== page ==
Newswise — The world is not on track to achieve all the UN Sustainable Development Goals (SDGs) by 2030, and more insight into how we can get back on track is urgently needed. An article by an international team of scientists proposes a more limited set of more easily measurable targets that can be used in scenario analysis for achieving all of the SDGs by the target date.
The goals of the 2015 Paris Agreement are widely known and aim to limit the global temperature increase to well below 2°C and, if possible, 1.5°C. In that same year, UN member states agreed on 17 Sustainable Development Goals (SDGs) to be achieved by 2030 in pursuit of global sustainable development. These 17 goals are much broader than the climate goals in the Paris Agreement and include, for example, secure livelihoods, food security, sustainable economies, and environmental protection.
Achieving the SDGs requires major changes in many areas, and because of the great interdependence between the goals, they must be pursued in conjunction. Combatting hunger, for example, may also involve increased use of fertilizers and water, and thus lead to more climate change, increasing water scarcity, and pollution. Scenarios made with computer models can provide insight into possible pathways for achieving the SDGs simultaneously. For example, what type of food system could both contribute to greater food security (SDG 2), protect biodiversity (SDGs 14 and 15,) and result in less climate change (SDG 13)? And what steps would need to be taken by 2025 in order to achieve this by 2030?
Although a variety of scenarios have been developed to achieve certain goals, such as for climate and biodiversity, such scenarios are still lacking for combinations of all SDGs.
“The 169 targets and more than 200 indicators that, together with the 17 SDGs agreed to monitor progress, are unsuitable for scenario development as there are too many of them and they are often not clearly formulated or difficult to measure. The development of usable scenarios requires a concise, clear set of targets that is representative of the SDGs,” says Caroline Zimm, a study coauthor and a researcher at the International Institute for Applied Systems Analysis (IIASA).
An initial exploration in the new article just published in the journal One Earth shows that, for the SDGs for which scenario data were available, the goals will not be achieved if current trends continue. While numerous scenarios on climate change provide insight into the necessary changes, such as those in energy consumption, transport, and land use, such scenarios are not available for simultaneous achievement of multiple SDGs, even though they are essential for formulating concrete policy measures.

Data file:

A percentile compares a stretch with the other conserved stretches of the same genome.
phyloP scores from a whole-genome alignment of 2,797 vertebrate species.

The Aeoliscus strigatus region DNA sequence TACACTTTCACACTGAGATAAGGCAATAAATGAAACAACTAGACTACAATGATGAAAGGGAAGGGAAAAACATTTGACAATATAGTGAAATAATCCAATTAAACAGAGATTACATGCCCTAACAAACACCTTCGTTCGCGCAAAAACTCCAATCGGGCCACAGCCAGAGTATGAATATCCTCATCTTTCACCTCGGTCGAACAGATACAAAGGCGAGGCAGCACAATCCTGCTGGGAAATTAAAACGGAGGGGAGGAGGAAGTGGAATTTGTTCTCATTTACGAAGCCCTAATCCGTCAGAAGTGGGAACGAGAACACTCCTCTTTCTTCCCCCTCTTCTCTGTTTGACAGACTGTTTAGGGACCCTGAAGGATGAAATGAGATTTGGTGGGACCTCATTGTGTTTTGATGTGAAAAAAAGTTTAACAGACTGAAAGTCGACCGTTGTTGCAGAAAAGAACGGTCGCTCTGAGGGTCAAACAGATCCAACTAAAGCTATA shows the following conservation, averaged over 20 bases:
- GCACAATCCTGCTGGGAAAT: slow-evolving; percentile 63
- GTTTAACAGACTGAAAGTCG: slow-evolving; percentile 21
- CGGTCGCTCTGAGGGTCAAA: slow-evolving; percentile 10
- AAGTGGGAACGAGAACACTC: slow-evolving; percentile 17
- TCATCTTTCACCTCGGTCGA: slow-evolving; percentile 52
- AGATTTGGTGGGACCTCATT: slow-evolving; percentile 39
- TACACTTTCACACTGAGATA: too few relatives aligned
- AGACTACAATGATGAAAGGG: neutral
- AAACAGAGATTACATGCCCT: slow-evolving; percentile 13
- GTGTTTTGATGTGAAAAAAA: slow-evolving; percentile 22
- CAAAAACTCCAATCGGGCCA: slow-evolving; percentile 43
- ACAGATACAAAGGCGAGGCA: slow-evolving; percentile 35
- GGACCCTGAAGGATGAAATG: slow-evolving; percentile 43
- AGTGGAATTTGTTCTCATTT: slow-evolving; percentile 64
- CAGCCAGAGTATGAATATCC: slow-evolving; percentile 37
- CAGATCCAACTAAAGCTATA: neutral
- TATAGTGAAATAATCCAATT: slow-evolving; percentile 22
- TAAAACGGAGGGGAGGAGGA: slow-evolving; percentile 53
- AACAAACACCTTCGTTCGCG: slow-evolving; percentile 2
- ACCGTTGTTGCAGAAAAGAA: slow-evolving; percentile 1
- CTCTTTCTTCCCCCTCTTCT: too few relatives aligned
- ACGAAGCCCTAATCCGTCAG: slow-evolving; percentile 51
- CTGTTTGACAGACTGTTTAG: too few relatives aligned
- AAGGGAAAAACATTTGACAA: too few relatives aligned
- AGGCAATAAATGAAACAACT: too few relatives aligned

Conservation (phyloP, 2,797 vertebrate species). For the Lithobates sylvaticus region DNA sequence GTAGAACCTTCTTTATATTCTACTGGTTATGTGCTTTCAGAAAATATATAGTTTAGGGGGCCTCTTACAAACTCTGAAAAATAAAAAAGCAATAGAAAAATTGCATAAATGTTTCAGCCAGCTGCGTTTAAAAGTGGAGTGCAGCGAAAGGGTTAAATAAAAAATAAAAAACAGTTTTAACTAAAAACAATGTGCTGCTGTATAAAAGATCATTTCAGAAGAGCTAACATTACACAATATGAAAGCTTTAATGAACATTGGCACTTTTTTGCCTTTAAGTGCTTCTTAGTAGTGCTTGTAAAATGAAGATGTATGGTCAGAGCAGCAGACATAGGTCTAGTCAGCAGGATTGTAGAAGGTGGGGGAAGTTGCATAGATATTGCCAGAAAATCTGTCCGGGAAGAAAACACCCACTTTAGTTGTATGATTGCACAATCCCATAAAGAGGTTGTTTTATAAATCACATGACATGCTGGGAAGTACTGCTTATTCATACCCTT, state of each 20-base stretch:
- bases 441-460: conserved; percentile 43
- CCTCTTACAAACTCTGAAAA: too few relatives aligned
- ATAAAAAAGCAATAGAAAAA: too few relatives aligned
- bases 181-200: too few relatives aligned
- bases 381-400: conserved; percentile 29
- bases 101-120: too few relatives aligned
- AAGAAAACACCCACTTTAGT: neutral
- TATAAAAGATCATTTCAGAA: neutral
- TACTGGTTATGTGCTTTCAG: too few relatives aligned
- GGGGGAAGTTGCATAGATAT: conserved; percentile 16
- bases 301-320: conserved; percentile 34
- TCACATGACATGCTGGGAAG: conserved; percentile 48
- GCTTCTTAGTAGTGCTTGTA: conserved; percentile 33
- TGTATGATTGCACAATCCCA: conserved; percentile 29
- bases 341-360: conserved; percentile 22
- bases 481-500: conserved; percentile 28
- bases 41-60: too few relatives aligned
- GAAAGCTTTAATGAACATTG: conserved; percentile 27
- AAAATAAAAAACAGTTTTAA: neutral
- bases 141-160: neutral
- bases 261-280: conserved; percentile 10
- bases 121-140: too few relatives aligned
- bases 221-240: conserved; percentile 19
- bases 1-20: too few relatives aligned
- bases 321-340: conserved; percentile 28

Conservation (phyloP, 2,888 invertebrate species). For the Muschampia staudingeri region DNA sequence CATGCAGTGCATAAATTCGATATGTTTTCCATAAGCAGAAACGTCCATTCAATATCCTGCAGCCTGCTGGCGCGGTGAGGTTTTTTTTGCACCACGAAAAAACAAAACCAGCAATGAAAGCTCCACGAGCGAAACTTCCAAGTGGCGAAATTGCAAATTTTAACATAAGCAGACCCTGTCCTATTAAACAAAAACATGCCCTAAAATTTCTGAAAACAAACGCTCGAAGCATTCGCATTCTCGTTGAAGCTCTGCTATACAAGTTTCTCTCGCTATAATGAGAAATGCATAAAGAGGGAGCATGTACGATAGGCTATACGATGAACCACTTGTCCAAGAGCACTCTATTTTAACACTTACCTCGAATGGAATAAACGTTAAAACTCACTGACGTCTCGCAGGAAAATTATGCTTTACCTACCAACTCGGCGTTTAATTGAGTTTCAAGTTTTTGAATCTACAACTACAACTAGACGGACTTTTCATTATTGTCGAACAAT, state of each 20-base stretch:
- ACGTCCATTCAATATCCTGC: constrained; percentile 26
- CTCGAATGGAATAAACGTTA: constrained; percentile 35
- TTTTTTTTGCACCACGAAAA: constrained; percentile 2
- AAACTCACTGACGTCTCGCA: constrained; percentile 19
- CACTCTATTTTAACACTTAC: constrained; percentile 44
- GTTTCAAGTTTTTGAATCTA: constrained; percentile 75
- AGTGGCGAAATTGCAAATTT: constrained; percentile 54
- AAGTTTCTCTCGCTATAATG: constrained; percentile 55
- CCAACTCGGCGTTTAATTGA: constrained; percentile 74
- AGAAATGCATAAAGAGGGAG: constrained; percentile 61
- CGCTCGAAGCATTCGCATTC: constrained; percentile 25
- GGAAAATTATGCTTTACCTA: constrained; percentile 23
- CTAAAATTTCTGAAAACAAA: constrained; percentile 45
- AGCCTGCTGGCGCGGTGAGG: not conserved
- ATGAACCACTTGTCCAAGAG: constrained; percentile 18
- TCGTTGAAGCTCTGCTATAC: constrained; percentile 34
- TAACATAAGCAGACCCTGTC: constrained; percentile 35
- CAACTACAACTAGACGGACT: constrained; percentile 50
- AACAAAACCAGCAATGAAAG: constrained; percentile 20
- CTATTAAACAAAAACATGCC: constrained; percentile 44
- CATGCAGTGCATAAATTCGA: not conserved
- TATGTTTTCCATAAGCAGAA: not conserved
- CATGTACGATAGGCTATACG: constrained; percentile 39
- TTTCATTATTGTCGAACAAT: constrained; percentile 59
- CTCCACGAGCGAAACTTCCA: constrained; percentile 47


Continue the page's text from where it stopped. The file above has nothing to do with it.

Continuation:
In their paper, the authors developed a specific set of targets and indicators. In doing so, they looked not only at the SDGs but also at international treaties (such as the Paris Agreement) and the scientific literature.
“The research outlined in our paper was an integral part of The World in 2050 (TWI2050) initiative coordinated by IIASA. Our aim was to develop a target space to delineate sustainability goals of the six transformations toward a safe and just future for the planet and its people to be achieved by 2050 and beyond,” explains Director of TWI2050 and IIASA Emeritus Research Scholar, Nebojsa Nakicenovic.
The paper proposes a set of 36 targets, which have been defined for 2030 (the target year of the SDGs), as well as for 2050, as work on sustainable development will still need to continue beyond 2030.
“At present, scenarios for the SDGs are almost completely lacking. The formulation of 36 measurable, unambiguous targets helps to explore pathways towards achieving the SDGs. Such scenarios make these SDGs far more manageable for policymakers and other stakeholders,” explains lead author Detlef van Vuuren, researcher at PBL Netherlands Environmental Assessment Agency and professor at Utrecht University, The Netherlands.
“In the wake of the pandemic, it will be important to regain momentum towards the SDGs. This framework will hopefully facilitate the collaboration and collective understanding across disciplines of how to achieve the necessary societal transformations to meet this challenge,” adds coauthor Frank Sperling, a senior project manager at IIASA, who is also affiliated with the University of Oxford.
“With this paper, we hope to provide the scientific and policy community with a common, quantifiable basis for exploring policy measures, related trade-offs, as well as synergies across the SDGs,” concludes Keywan Riahi, study coauthor and Energy, Climate, and Environment Program director at IIASA.
Researchers from other institutes, in many fields, were involved, including economists, researchers on land and energy systems, social scientists, and environmental scientists. PBL’s IMAGE integrated assessment model will contribute to the use of the set of indicators in their scenario studies.
van Vuuren, D., Zimm, C., Busch, S., Kriegler, E., Leininger, J., Messner, D., Nakicenovic, N., Rockstrom, J., Riahi, K., Sperling, F., Bosetti, V., Cornell, S., Gaffney, O., Lucas, P., Popp, A., Ruhe, C., von Schiller, A., Schmidt, J.O., Soergel, B. (2022). Defining a Sustainable Development Target Space for 2030 and 2050. One Earth
The International Institute for Applied Systems Analysis (IIASA) is an international scientific institute that conducts research into the critical issues of global environmental, economic, technological, and social change that we face in the twenty-first century. Our findings provide valuable options to policymakers to shape the future of our changing world. IIASA is independent and funded by prestigious research funding agencies in Africa, the Americas, Asia, and Europe. www.iiasa.ac.at
MEDIA CONTACTRegister for reporter access to contact details